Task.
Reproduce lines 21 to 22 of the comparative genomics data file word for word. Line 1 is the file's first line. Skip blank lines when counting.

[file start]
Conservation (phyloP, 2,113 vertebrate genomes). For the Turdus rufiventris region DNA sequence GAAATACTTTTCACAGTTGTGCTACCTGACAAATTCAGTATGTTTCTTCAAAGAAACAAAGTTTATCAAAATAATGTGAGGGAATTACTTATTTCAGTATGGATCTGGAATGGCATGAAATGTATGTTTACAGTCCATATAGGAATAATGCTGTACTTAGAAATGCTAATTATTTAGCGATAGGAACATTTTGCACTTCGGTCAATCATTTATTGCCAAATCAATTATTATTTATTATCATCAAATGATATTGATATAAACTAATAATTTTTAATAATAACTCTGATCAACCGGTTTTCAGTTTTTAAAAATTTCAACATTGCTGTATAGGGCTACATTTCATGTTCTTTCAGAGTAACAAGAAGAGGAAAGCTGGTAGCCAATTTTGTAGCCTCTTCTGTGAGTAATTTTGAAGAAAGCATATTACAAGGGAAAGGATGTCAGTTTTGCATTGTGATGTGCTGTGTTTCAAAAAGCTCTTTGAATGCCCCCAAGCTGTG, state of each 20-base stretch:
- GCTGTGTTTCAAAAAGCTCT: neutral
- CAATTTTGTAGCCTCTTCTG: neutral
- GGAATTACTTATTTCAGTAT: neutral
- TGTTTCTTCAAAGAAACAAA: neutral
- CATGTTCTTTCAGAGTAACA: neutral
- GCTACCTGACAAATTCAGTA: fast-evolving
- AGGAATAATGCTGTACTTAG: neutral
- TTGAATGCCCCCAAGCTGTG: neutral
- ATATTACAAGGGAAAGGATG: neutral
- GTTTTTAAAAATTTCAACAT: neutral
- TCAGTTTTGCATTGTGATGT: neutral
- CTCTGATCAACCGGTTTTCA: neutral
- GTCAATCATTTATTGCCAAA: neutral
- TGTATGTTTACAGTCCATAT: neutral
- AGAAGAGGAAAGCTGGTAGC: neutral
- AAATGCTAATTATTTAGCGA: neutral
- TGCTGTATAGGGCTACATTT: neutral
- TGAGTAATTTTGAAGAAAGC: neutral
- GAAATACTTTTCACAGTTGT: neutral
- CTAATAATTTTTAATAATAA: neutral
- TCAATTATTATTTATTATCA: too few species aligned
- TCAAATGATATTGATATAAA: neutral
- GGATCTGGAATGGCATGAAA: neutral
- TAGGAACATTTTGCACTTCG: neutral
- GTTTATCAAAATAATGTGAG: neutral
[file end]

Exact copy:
- CTAATAATTTTTAATAATAA: neutral
- TCAATTATTATTTATTATCA: too few species aligned